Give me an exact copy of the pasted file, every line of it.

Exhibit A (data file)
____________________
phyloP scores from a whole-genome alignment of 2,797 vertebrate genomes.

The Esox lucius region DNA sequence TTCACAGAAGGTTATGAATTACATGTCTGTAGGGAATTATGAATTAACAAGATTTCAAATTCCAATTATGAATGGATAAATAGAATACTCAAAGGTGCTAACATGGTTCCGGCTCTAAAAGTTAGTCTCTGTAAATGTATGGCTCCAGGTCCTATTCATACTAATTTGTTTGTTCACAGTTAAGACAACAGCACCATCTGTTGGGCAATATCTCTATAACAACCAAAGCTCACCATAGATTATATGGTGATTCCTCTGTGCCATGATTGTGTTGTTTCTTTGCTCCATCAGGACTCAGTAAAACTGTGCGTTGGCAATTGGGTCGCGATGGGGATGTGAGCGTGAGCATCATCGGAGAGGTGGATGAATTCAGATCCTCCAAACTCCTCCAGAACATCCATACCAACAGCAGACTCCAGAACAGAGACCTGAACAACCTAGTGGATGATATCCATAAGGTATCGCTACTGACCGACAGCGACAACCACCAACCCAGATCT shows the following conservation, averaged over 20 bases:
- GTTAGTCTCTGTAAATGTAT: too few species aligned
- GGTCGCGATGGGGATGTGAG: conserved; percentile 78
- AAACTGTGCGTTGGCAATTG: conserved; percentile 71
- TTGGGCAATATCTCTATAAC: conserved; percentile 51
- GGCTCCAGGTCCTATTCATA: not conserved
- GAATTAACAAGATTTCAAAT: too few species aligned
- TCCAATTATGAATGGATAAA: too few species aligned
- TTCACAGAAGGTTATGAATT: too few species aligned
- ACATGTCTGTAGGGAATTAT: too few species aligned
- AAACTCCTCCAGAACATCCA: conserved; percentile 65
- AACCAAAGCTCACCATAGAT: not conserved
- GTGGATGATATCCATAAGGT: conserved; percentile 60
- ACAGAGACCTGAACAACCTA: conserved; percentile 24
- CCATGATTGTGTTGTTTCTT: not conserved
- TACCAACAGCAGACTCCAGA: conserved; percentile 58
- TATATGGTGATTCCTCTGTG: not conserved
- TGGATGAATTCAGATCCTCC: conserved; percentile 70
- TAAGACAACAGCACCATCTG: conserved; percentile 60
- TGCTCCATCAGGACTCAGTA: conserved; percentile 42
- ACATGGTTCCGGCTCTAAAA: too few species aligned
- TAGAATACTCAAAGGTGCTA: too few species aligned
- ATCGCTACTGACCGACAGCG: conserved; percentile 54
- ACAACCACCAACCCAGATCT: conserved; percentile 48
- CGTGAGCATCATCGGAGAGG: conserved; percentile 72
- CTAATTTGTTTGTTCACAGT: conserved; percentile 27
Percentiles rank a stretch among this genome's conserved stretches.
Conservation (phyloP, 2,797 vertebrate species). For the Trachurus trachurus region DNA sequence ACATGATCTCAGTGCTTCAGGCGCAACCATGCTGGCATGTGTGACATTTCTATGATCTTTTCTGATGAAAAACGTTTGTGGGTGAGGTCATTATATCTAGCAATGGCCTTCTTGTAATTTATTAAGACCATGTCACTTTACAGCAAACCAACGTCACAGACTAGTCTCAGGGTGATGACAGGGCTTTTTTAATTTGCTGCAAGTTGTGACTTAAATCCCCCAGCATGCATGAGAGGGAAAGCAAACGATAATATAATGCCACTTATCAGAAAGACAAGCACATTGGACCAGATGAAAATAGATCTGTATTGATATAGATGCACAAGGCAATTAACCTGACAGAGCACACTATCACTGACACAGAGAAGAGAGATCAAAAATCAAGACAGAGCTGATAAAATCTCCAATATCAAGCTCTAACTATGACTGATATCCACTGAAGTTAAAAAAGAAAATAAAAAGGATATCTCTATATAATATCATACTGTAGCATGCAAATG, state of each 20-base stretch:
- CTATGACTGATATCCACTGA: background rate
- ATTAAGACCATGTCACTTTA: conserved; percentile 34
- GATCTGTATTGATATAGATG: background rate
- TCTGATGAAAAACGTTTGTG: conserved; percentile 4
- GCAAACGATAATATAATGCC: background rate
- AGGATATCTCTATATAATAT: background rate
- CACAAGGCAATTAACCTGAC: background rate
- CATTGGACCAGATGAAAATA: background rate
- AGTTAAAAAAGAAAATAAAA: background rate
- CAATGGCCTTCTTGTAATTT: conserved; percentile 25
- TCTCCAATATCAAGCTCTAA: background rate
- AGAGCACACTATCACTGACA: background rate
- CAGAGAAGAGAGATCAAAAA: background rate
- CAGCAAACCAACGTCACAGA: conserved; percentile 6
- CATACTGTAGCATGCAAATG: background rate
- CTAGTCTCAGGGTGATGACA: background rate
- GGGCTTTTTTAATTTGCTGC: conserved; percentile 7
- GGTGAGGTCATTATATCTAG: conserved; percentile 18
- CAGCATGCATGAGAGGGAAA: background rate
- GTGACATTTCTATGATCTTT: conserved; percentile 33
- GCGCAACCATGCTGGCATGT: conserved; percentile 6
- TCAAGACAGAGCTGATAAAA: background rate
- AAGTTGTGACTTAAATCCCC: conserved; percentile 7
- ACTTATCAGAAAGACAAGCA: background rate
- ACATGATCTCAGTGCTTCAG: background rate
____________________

phyloP scores from a whole-genome alignment of 2,797 vertebrate genomes.

The Esox lucius region DNA sequence TTCACAGAAGGTTATGAATTACATGTCTGTAGGGAATTATGAATTAACAAGATTTCAAATTCCAATTATGAATGGATAAATAGAATACTCAAAGGTGCTAACATGGTTCCGGCTCTAAAAGTTAGTCTCTGTAAATGTATGGCTCCAGGTCCTATTCATACTAATTTGTTTGTTCACAGTTAAGACAACAGCACCATCTGTTGGGCAATATCTCTATAACAACCAAAGCTCACCATAGATTATATGGTGATTCCTCTGTGCCATGATTGTGTTGTTTCTTTGCTCCATCAGGACTCAGTAAAACTGTGCGTTGGCAATTGGGTCGCGATGGGGATGTGAGCGTGAGCATCATCGGAGAGGTGGATGAATTCAGATCCTCCAAACTCCTCCAGAACATCCATACCAACAGCAGACTCCAGAACAGAGACCTGAACAACCTAGTGGATGATATCCATAAGGTATCGCTACTGACCGACAGCGACAACCACCAACCCAGATCT shows the following conservation, averaged over 20 bases:
- GTTAGTCTCTGTAAATGTAT: too few species aligned
- GGTCGCGATGGGGATGTGAG: conserved; percentile 78
- AAACTGTGCGTTGGCAATTG: conserved; percentile 71
- TTGGGCAATATCTCTATAAC: conserved; percentile 51
- GGCTCCAGGTCCTATTCATA: not conserved
- GAATTAACAAGATTTCAAAT: too few species aligned
- TCCAATTATGAATGGATAAA: too few species aligned
- TTCACAGAAGGTTATGAATT: too few species aligned
- ACATGTCTGTAGGGAATTAT: too few species aligned
- AAACTCCTCCAGAACATCCA: conserved; percentile 65
- AACCAAAGCTCACCATAGAT: not conserved
- GTGGATGATATCCATAAGGT: conserved; percentile 60
- ACAGAGACCTGAACAACCTA: conserved; percentile 24
- CCATGATTGTGTTGTTTCTT: not conserved
- TACCAACAGCAGACTCCAGA: conserved; percentile 58
- TATATGGTGATTCCTCTGTG: not conserved
- TGGATGAATTCAGATCCTCC: conserved; percentile 70
- TAAGACAACAGCACCATCTG: conserved; percentile 60
- TGCTCCATCAGGACTCAGTA: conserved; percentile 42
- ACATGGTTCCGGCTCTAAAA: too few species aligned
- TAGAATACTCAAAGGTGCTA: too few species aligned
- ATCGCTACTGACCGACAGCG: conserved; percentile 54
- ACAACCACCAACCCAGATCT: conserved; percentile 48
- CGTGAGCATCATCGGAGAGG: conserved; percentile 72
- CTAATTTGTTTGTTCACAGT: conserved; percentile 27
Percentiles rank a stretch among this genome's conserved stretches.
Conservation (phyloP, 2,797 vertebrate species). For the Trachurus trachurus region DNA sequence ACATGATCTCAGTGCTTCAGGCGCAACCATGCTGGCATGTGTGACATTTCTATGATCTTTTCTGATGAAAAACGTTTGTGGGTGAGGTCATTATATCTAGCAATGGCCTTCTTGTAATTTATTAAGACCATGTCACTTTACAGCAAACCAACGTCACAGACTAGTCTCAGGGTGATGACAGGGCTTTTTTAATTTGCTGCAAGTTGTGACTTAAATCCCCCAGCATGCATGAGAGGGAAAGCAAACGATAATATAATGCCACTTATCAGAAAGACAAGCACATTGGACCAGATGAAAATAGATCTGTATTGATATAGATGCACAAGGCAATTAACCTGACAGAGCACACTATCACTGACACAGAGAAGAGAGATCAAAAATCAAGACAGAGCTGATAAAATCTCCAATATCAAGCTCTAACTATGACTGATATCCACTGAAGTTAAAAAAGAAAATAAAAAGGATATCTCTATATAATATCATACTGTAGCATGCAAATG, state of each 20-base stretch:
- CTATGACTGATATCCACTGA: background rate
- ATTAAGACCATGTCACTTTA: conserved; percentile 34
- GATCTGTATTGATATAGATG: background rate
- TCTGATGAAAAACGTTTGTG: conserved; percentile 4
- GCAAACGATAATATAATGCC: background rate
- AGGATATCTCTATATAATAT: background rate
- CACAAGGCAATTAACCTGAC: background rate
- CATTGGACCAGATGAAAATA: background rate
- AGTTAAAAAAGAAAATAAAA: background rate
- CAATGGCCTTCTTGTAATTT: conserved; percentile 25
- TCTCCAATATCAAGCTCTAA: background rate
- AGAGCACACTATCACTGACA: background rate
- CAGAGAAGAGAGATCAAAAA: background rate
- CAGCAAACCAACGTCACAGA: conserved; percentile 6
- CATACTGTAGCATGCAAATG: background rate
- CTAGTCTCAGGGTGATGACA: background rate
- GGGCTTTTTTAATTTGCTGC: conserved; percentile 7
- GGTGAGGTCATTATATCTAG: conserved; percentile 18
- CAGCATGCATGAGAGGGAAA: background rate
- GTGACATTTCTATGATCTTT: conserved; percentile 33
- GCGCAACCATGCTGGCATGT: conserved; percentile 6
- TCAAGACAGAGCTGATAAAA: background rate
- AAGTTGTGACTTAAATCCCC: conserved; percentile 7
- ACTTATCAGAAAGACAAGCA: background rate
- ACATGATCTCAGTGCTTCAG: background rate